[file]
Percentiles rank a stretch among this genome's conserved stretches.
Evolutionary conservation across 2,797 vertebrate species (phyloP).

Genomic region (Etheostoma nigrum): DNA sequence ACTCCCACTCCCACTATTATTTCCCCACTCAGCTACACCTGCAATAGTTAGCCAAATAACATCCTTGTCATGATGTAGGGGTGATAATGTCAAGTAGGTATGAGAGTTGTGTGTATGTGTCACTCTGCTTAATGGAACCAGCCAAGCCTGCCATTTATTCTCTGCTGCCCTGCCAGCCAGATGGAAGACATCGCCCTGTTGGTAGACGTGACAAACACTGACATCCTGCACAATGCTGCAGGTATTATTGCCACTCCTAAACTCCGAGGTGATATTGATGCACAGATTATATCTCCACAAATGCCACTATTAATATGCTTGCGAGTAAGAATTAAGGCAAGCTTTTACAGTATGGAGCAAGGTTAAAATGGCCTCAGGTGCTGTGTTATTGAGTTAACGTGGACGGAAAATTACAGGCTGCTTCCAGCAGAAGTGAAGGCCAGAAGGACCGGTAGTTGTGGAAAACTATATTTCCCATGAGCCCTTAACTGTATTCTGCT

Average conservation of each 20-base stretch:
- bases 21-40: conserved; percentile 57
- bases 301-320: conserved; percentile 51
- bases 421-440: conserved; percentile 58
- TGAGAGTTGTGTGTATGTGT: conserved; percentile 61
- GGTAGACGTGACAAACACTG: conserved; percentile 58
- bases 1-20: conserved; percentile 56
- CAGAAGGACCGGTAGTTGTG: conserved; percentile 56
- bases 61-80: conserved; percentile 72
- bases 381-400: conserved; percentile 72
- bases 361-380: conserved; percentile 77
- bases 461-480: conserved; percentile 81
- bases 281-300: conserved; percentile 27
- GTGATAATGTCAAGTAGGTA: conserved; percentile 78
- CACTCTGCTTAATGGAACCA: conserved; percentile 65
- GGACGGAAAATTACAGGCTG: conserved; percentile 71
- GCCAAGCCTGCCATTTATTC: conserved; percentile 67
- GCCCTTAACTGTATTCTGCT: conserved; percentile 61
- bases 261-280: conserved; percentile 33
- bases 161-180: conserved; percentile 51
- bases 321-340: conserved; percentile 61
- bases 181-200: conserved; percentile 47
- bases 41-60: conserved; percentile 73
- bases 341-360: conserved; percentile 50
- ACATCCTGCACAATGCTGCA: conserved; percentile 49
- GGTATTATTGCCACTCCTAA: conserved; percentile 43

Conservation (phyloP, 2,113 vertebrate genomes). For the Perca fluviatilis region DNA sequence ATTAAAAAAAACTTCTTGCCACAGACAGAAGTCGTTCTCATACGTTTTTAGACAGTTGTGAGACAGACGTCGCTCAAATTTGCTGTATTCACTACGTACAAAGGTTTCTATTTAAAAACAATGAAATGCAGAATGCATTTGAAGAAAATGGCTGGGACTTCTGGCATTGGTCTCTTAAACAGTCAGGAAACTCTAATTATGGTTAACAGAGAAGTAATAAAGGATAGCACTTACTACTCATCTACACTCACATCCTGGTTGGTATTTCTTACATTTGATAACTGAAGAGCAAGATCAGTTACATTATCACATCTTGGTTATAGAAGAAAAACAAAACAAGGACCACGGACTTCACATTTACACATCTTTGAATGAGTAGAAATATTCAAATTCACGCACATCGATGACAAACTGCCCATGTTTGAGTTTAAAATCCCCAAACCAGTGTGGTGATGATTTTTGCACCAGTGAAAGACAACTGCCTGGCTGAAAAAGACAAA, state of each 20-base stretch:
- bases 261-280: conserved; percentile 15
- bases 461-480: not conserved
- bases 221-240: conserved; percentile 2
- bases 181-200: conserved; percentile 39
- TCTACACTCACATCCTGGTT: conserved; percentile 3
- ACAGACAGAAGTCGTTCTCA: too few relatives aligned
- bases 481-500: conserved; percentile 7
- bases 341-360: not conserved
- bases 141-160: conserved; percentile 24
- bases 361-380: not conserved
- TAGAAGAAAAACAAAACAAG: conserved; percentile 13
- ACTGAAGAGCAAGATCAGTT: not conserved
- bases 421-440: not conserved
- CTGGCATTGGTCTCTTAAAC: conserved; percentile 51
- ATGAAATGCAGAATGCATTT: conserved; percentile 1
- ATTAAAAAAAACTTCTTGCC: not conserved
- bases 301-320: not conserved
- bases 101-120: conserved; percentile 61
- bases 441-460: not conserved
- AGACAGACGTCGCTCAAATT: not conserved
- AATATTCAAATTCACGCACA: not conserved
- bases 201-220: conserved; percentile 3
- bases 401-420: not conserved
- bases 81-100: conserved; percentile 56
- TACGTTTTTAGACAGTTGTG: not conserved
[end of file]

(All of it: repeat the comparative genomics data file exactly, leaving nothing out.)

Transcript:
Percentiles rank a stretch among this genome's conserved stretches.
Evolutionary conservation across 2,797 vertebrate species (phyloP).

Genomic region (Etheostoma nigrum): DNA sequence ACTCCCACTCCCACTATTATTTCCCCACTCAGCTACACCTGCAATAGTTAGCCAAATAACATCCTTGTCATGATGTAGGGGTGATAATGTCAAGTAGGTATGAGAGTTGTGTGTATGTGTCACTCTGCTTAATGGAACCAGCCAAGCCTGCCATTTATTCTCTGCTGCCCTGCCAGCCAGATGGAAGACATCGCCCTGTTGGTAGACGTGACAAACACTGACATCCTGCACAATGCTGCAGGTATTATTGCCACTCCTAAACTCCGAGGTGATATTGATGCACAGATTATATCTCCACAAATGCCACTATTAATATGCTTGCGAGTAAGAATTAAGGCAAGCTTTTACAGTATGGAGCAAGGTTAAAATGGCCTCAGGTGCTGTGTTATTGAGTTAACGTGGACGGAAAATTACAGGCTGCTTCCAGCAGAAGTGAAGGCCAGAAGGACCGGTAGTTGTGGAAAACTATATTTCCCATGAGCCCTTAACTGTATTCTGCT

Average conservation of each 20-base stretch:
- bases 21-40: conserved; percentile 57
- bases 301-320: conserved; percentile 51
- bases 421-440: conserved; percentile 58
- TGAGAGTTGTGTGTATGTGT: conserved; percentile 61
- GGTAGACGTGACAAACACTG: conserved; percentile 58
- bases 1-20: conserved; percentile 56
- CAGAAGGACCGGTAGTTGTG: conserved; percentile 56
- bases 61-80: conserved; percentile 72
- bases 381-400: conserved; percentile 72
- bases 361-380: conserved; percentile 77
- bases 461-480: conserved; percentile 81
- bases 281-300: conserved; percentile 27
- GTGATAATGTCAAGTAGGTA: conserved; percentile 78
- CACTCTGCTTAATGGAACCA: conserved; percentile 65
- GGACGGAAAATTACAGGCTG: conserved; percentile 71
- GCCAAGCCTGCCATTTATTC: conserved; percentile 67
- GCCCTTAACTGTATTCTGCT: conserved; percentile 61
- bases 261-280: conserved; percentile 33
- bases 161-180: conserved; percentile 51
- bases 321-340: conserved; percentile 61
- bases 181-200: conserved; percentile 47
- bases 41-60: conserved; percentile 73
- bases 341-360: conserved; percentile 50
- ACATCCTGCACAATGCTGCA: conserved; percentile 49
- GGTATTATTGCCACTCCTAA: conserved; percentile 43

Conservation (phyloP, 2,113 vertebrate genomes). For the Perca fluviatilis region DNA sequence ATTAAAAAAAACTTCTTGCCACAGACAGAAGTCGTTCTCATACGTTTTTAGACAGTTGTGAGACAGACGTCGCTCAAATTTGCTGTATTCACTACGTACAAAGGTTTCTATTTAAAAACAATGAAATGCAGAATGCATTTGAAGAAAATGGCTGGGACTTCTGGCATTGGTCTCTTAAACAGTCAGGAAACTCTAATTATGGTTAACAGAGAAGTAATAAAGGATAGCACTTACTACTCATCTACACTCACATCCTGGTTGGTATTTCTTACATTTGATAACTGAAGAGCAAGATCAGTTACATTATCACATCTTGGTTATAGAAGAAAAACAAAACAAGGACCACGGACTTCACATTTACACATCTTTGAATGAGTAGAAATATTCAAATTCACGCACATCGATGACAAACTGCCCATGTTTGAGTTTAAAATCCCCAAACCAGTGTGGTGATGATTTTTGCACCAGTGAAAGACAACTGCCTGGCTGAAAAAGACAAA, state of each 20-base stretch:
- bases 261-280: conserved; percentile 15
- bases 461-480: not conserved
- bases 221-240: conserved; percentile 2
- bases 181-200: conserved; percentile 39
- TCTACACTCACATCCTGGTT: conserved; percentile 3
- ACAGACAGAAGTCGTTCTCA: too few relatives aligned
- bases 481-500: conserved; percentile 7
- bases 341-360: not conserved
- bases 141-160: conserved; percentile 24
- bases 361-380: not conserved
- TAGAAGAAAAACAAAACAAG: conserved; percentile 13
- ACTGAAGAGCAAGATCAGTT: not conserved
- bases 421-440: not conserved
- CTGGCATTGGTCTCTTAAAC: conserved; percentile 51
- ATGAAATGCAGAATGCATTT: conserved; percentile 1
- ATTAAAAAAAACTTCTTGCC: not conserved
- bases 301-320: not conserved
- bases 101-120: conserved; percentile 61
- bases 441-460: not conserved
- AGACAGACGTCGCTCAAATT: not conserved
- AATATTCAAATTCACGCACA: not conserved
- bases 201-220: conserved; percentile 3
- bases 401-420: not conserved
- bases 81-100: conserved; percentile 56
- TACGTTTTTAGACAGTTGTG: not conserved